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A Dictionary of Greek and Roman biography and mythology (ed. William Smith) 7 7 Browse Search
Xenophon, Hellenica (ed. Carleton L. Brownson) 6 6 Browse Search
Diodorus Siculus, Library 1 1 Browse Search
Strabo, Geography 1 1 Browse Search
Xenophon, Minor Works (ed. E. C. Marchant, G. W. Bowersock, tr. Constitution of the Athenians.) 1 1 Browse Search
T. Maccius Plautus, Aulularia, or The Concealed Treasure (ed. Henry Thomas Riley) 1 1 Browse Search
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Browsing named entities in A Dictionary of Greek and Roman biography and mythology (ed. William Smith). You can also browse the collection for 365 BC or search for 365 BC in all documents.

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Aha'la 6. Q. Servilius Ahala, Q. F. Q. N., consul B. C. 365, and again B. C. 362, in the latter of which years he appointed Ap. Claudius dictator, after his plebeian colleague L. Genucius had been slain in battle. In 360 he was himself appointed dictator in consequence of a Gallic tumultus, and defeated the Gauls near the Colline gate. He held the comitia as interrex in 355. (Liv. 7.1, 4, 6, 11,17.)
Argeius (*)Argei=os), was one of the Elean deputies sent to Persia to co-operate with Pelopidas (B. C. 367) in counteracting Spartan negotiation and attaching Artaxerxes to the Theban cause. (Xen. Hell. 7.1.33.) He is again mentioned by Xenophon (Xenoph. Hell. 7.4.15), in his account of the war between the Arcadians and Eleans (B. C. 365), as one of the leaders of the democratic party at Elis. (Comp. Diod. 15.77.) [E.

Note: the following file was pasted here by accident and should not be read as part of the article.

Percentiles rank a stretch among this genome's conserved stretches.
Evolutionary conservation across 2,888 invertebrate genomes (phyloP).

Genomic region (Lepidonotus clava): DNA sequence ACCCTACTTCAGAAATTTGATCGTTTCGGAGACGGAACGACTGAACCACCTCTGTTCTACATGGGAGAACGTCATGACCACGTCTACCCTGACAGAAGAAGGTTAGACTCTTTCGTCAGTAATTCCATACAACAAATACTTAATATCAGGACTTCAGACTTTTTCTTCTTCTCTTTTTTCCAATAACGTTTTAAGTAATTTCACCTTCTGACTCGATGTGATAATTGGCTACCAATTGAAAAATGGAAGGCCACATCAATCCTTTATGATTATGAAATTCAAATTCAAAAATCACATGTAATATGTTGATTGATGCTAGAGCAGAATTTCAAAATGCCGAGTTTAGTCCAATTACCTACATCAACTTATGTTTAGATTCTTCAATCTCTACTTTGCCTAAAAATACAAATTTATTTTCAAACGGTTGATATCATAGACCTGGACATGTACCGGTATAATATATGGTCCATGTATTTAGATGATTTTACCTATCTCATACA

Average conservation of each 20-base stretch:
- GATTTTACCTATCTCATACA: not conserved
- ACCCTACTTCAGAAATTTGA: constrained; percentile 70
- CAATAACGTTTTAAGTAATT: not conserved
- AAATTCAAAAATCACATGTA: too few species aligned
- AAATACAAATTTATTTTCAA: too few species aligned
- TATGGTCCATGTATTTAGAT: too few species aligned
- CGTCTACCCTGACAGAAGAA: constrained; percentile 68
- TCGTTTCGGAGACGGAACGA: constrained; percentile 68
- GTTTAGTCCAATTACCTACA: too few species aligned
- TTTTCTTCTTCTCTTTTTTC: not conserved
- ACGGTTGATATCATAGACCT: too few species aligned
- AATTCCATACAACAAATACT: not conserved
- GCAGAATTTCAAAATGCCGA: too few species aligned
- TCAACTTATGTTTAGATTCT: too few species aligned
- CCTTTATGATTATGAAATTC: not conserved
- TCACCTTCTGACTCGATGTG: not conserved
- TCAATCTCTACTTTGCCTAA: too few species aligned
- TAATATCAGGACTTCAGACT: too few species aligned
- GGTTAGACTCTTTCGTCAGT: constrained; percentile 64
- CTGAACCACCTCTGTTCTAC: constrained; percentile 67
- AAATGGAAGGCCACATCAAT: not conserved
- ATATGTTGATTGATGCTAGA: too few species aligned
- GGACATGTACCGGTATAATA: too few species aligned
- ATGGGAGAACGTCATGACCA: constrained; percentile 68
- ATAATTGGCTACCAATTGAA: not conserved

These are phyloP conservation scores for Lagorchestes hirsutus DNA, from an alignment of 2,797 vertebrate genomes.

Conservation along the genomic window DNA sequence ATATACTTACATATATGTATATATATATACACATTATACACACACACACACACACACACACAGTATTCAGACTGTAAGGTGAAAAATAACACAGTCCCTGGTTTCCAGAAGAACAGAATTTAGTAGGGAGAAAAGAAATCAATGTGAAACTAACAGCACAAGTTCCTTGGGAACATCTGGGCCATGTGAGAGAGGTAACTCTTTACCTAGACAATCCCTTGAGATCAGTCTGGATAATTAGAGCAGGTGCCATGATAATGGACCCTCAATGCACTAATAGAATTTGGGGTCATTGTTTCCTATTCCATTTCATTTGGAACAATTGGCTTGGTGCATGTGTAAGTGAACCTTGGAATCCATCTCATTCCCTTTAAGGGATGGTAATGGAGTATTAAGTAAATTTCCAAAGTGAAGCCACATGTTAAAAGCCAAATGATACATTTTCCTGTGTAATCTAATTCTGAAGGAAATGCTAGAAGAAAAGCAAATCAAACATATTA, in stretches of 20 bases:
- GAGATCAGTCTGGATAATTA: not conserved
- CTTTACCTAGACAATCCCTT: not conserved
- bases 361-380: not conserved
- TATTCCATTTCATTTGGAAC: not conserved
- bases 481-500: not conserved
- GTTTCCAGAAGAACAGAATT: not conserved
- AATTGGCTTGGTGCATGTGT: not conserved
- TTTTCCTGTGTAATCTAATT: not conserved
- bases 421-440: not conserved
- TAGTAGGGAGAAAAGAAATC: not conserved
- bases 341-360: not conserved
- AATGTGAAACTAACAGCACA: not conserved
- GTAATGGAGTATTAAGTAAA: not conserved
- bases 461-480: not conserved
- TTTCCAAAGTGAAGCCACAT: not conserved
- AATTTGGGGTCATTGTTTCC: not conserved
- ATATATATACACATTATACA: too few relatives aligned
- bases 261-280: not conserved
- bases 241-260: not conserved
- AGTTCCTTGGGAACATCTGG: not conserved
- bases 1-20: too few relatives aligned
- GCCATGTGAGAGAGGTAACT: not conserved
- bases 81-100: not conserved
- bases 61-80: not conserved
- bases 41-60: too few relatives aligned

Aventinensis 1. L. Genucius Cn. N. Aventinensis, M. F., consul B. C. 365, and again in 362, was killed in battle against the Hernicans in the latter of these years, and his army routed. His defeat and death caused the patricians great joy, as he was the first consul who had marched against the enemy with plebeian auspices. (Liv. 7.1, 4, 6; Diod. 15.90, 16.4; Eutrop. 2.4; Oros. 3.4; Lyd. de Mag. i. 46.)
ercinus. But Camillus, who probably saw that it was hopeless to resist any further the demands of the plebeians, resigned the office soon after, and P. Manlius was appointed in his stead. In the following year, B. C. 367, when a fresh war with the Gauls broke out, Camillus, who was now nearly eighty years old, was called to the dictatorship for the fifth time. His magister equitum was T. Quinctius Pennus. He gained a great victory, for which he was rewarded with a triumph. Two years later, B. C. 365, he died of the plague. Camillus is the great hero of his time, and stands forth as a resolute champion of his own order until he became convinced that further opposition was of no avail. His history, as related in Plutarch and Livy, is not without a considerable admixture of legendary and traditional fable, and requires a careful critical sifting. (Plut. Life of Camillus; Liv. 5.10, 12, 14, 17, 19, &c., 31, 32, 46, 49-55, 6.1-4, 6, &c., 18, &c., 22, &c., 38, 42, 7.1; Diod. 14.93; Eutrop.